You’re an experienced and avid open-ocean kayaker, setting off early from your favorite coastal launch point for a restorative and invigorating day on the water. You’ve checked with the Weather Channel and the National Weather Service, and both have predicted sunny weather, slight clouds, and virtually no wind. So, after donning some sunblock and checking your gear and supplies, you’re off.
The launching goes OK, but you take on a little water fighting the breakers. When you finally clear them, you paddle steadily until you’re about 1 mile offshore, which you confirm with your GPS. Venturing out a little farther, you paddle parallel to the shore for a few hours. Then, adjusting your life vest and seat cushion to make yourself more comfortable, you stop to relax and enjoy the scenery, but between the warm sunshine, the gentle roll of the ocean, and the hypnotically reflective water, you nod off.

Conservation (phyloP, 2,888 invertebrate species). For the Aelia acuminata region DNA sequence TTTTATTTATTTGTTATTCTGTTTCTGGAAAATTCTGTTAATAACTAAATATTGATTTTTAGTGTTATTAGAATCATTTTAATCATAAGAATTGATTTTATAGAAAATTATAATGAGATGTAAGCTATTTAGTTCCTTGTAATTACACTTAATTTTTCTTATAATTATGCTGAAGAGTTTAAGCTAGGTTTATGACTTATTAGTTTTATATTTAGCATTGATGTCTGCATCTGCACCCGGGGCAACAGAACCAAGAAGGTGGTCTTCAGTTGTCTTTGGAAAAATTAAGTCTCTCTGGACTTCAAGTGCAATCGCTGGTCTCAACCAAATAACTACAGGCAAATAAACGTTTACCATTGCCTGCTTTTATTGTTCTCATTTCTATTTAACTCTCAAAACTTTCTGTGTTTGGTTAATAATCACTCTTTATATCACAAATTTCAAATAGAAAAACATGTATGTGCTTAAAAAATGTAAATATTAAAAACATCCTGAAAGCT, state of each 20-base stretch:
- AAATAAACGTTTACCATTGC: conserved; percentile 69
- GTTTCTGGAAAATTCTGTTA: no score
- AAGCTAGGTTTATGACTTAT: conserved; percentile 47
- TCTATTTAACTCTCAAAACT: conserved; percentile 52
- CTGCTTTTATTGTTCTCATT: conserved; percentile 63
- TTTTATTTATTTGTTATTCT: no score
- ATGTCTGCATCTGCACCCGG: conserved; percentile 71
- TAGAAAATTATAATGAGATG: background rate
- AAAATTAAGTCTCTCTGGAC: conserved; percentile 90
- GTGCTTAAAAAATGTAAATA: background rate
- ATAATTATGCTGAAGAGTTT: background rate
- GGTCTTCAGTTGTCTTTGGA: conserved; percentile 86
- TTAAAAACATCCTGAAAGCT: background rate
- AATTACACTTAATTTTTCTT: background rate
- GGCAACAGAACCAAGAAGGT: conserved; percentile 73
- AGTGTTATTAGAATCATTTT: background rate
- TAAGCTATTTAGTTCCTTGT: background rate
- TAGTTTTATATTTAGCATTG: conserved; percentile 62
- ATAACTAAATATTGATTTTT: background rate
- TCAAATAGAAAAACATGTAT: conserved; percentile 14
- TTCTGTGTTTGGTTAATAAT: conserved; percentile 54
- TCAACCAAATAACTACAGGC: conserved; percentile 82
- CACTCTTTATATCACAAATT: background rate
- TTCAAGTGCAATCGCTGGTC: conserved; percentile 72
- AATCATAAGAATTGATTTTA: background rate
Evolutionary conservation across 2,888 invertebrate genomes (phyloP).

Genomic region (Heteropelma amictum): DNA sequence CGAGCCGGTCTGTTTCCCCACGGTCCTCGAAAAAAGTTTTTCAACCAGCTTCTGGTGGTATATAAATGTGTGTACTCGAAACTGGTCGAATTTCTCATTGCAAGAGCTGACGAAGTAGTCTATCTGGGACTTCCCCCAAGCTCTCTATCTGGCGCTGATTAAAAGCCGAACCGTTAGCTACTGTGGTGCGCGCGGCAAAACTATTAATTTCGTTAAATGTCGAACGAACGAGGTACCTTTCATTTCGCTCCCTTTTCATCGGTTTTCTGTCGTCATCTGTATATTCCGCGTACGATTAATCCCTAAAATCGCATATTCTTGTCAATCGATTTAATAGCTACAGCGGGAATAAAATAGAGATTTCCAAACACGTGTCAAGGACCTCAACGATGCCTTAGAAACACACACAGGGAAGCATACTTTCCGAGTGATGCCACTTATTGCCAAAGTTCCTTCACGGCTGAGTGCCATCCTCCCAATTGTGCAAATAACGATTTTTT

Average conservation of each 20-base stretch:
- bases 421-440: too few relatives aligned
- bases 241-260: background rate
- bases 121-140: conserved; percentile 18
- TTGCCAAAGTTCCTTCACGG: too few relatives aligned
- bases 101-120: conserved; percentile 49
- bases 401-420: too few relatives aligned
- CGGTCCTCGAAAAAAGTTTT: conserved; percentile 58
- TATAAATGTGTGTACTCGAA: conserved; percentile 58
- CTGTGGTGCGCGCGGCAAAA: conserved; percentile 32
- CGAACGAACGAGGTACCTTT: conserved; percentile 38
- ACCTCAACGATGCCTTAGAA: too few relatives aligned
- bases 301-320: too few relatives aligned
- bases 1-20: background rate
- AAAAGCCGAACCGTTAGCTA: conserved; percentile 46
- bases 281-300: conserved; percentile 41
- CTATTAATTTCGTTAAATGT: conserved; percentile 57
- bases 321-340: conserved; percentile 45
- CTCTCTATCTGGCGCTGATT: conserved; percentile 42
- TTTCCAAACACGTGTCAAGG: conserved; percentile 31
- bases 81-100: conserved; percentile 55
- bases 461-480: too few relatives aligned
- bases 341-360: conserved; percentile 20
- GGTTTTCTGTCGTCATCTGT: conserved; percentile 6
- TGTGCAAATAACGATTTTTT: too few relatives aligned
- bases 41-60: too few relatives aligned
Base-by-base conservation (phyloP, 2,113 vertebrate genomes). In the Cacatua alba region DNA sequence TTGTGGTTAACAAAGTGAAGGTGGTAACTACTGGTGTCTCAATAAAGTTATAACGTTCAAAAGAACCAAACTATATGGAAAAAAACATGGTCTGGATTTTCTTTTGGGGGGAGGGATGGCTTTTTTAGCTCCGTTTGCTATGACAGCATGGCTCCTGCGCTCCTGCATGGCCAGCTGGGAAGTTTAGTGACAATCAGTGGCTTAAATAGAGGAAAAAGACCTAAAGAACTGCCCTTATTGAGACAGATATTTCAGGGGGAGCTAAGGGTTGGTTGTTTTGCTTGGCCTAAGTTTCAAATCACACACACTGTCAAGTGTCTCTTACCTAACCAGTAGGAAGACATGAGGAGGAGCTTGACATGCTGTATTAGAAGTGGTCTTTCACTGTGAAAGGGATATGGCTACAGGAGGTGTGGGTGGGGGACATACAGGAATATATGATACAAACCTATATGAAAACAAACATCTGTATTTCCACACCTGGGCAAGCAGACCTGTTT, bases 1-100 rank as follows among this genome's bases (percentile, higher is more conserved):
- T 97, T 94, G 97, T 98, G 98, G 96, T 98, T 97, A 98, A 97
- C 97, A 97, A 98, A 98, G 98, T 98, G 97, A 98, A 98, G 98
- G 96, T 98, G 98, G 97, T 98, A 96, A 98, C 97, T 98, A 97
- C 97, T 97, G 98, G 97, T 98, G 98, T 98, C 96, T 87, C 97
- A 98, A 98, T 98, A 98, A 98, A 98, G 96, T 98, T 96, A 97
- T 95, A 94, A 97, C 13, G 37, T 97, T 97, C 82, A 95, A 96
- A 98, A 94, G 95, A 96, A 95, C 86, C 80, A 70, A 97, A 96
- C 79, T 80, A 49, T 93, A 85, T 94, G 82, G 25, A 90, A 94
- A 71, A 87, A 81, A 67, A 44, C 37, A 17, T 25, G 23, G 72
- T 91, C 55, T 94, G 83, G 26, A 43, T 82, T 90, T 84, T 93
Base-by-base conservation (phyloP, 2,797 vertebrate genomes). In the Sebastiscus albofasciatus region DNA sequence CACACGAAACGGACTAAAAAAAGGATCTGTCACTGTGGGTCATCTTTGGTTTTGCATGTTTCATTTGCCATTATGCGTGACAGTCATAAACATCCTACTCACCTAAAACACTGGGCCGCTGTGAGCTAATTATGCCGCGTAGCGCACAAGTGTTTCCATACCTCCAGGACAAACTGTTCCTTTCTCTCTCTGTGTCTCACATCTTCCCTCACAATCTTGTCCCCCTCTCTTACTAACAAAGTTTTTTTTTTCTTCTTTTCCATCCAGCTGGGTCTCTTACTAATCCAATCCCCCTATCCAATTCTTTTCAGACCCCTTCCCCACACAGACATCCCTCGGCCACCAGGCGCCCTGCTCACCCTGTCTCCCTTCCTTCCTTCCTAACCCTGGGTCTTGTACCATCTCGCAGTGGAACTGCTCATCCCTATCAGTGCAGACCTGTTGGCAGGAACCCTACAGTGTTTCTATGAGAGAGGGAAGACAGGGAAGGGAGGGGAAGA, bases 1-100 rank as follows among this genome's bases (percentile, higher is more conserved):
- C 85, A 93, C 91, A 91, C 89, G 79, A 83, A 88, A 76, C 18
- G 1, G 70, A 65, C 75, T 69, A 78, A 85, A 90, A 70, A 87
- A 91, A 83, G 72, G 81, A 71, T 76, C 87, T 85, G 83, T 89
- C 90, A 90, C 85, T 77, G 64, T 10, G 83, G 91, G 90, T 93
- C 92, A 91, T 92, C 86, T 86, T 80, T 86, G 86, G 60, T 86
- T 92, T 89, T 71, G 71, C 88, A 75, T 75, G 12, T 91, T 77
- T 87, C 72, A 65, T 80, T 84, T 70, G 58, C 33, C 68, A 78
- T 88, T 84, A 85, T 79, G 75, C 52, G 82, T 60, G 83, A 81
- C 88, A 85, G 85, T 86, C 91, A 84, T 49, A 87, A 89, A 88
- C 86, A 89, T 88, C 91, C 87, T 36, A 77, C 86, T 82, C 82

When you wake several hours later, the ocean is choppy and a strong, southerly wind has picked up, which has pushed you at least 3 miles from shore and continues to grow in strength. You dig for your cellphone just in case you need to call for help, only to discover that the saltwater you took on earlier has rendered it useless. You paddle hard for shore, but even after a relentless hour, the winds and currents seem to erase all your progress and the tall beachfront hotels are becoming mere dots on the horizon. You realize more paddling might be fruitless and only exhaust you completely. So what do you do now?
What You’ve Got:
Two gallons of fresh drinking water and a basic survival kit with a compass, a lightweight 6×7-foot survival blanket (silvered on one side and dark on the other, in a pouch), heavy-duty nylon tape, and a coil of thin but strong nylon rope. You’ve also got a Swiss Army knife (or similar tool), some marine binoculars, a GPS unit, your waterlogged cellphone, some basic medical supplies in their own self-contained marine emergency medical kit, and an extra paddle. You also have a lightweight, waterproof windbreaker and some foul-weather gear stashed in the small but useful front storage compartment.